Dostoievsky, the most profoundly revolutionary of all nineteenth- century writers, was involved with his mild Petrashevtsi ; but they were an idealistic discussion-group rather than a literary party, and it is not clear how deeply Dostoievsky was involved even in their gentle activities. Perhaps Baudelaire's attitude was most typical of all among the great artists, and h:s revolutionary 'battle-cry demand- ing the slaughter of his stepfather ("Mort au General Aupick ! ") summed up the tragi-comedy of the situation. Years later he wrote with merciless self-analysis :
" What was my intoxication of '48 ? A taste for vengeance and the natural pleasure of destruction. A literary intoxication, memories of books."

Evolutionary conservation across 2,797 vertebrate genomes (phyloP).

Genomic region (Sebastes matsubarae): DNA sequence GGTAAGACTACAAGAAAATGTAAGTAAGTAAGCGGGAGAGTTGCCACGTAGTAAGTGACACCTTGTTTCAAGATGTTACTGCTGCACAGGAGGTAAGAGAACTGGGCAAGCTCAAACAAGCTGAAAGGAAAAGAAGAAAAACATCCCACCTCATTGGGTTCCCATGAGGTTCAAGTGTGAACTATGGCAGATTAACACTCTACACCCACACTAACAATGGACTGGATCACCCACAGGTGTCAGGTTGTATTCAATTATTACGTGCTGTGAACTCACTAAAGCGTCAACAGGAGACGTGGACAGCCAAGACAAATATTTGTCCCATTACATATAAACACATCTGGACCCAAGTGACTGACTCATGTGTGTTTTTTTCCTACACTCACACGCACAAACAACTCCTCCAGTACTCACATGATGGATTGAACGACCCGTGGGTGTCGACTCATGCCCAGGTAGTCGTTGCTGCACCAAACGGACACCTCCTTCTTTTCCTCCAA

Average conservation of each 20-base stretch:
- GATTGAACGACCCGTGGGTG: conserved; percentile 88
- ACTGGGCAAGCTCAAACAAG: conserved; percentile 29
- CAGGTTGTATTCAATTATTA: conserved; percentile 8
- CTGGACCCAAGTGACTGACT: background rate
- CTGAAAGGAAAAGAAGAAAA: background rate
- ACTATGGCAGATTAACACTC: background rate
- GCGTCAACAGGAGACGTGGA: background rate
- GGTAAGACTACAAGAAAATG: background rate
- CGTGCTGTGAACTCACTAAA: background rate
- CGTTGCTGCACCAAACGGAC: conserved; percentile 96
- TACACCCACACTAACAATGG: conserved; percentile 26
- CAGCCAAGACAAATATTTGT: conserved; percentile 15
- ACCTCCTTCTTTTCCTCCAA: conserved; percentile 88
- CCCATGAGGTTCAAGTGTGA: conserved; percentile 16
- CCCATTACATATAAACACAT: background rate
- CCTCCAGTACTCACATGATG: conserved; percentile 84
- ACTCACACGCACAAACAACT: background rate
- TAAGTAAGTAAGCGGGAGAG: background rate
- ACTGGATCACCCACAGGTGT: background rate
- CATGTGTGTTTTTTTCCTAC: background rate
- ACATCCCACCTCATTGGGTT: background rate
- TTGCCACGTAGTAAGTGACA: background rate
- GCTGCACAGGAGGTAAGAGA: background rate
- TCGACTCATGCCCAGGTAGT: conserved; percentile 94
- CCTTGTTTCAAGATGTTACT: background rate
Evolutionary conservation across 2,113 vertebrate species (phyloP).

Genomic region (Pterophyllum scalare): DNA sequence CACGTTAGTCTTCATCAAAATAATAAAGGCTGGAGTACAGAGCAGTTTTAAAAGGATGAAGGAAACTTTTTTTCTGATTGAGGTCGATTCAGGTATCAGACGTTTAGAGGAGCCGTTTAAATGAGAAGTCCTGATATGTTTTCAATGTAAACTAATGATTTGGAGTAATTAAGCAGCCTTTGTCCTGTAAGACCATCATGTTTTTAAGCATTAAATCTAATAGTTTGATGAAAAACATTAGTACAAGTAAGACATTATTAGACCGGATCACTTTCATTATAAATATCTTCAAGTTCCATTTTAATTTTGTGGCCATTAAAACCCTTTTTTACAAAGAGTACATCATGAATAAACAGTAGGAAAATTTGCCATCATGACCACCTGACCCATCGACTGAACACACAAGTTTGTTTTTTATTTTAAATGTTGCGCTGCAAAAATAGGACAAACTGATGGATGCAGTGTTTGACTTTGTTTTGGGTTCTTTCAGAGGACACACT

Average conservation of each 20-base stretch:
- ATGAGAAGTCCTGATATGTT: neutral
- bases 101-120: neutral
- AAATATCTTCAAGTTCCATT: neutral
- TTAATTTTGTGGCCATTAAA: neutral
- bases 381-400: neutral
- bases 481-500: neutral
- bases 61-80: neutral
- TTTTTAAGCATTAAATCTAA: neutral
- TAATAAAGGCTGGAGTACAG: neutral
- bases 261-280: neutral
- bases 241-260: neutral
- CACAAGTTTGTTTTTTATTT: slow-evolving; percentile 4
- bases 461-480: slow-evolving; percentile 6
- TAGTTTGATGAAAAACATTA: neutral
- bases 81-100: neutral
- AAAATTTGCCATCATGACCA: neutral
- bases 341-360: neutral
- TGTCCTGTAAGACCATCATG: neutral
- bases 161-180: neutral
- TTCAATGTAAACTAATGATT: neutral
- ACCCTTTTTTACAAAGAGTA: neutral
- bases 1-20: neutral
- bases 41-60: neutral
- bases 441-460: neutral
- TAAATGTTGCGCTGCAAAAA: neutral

Significantly enough two men of letters who welcomed, or at least accepted, the revolution in some sense have to a great extent lost their reputations today. Lamartine, as Foreign Minister of the new republic, tried to explain the revolution in France to the outside world in his Manifeste aux Puissances ; but his days as a poet were over. Carlyle, writing at the very end of 1848 to Varnhagen von Ense, frankly admitted that the revolution had horrified and disgusted him ; but he added that he was perfectly aware that it was " a holy pheno- menon, the fulfilment of eternal prophecies, the beginning of a new birth of the world." How would he have reacted to barricades and shooting ? It was already considerably easier to be an Englishman.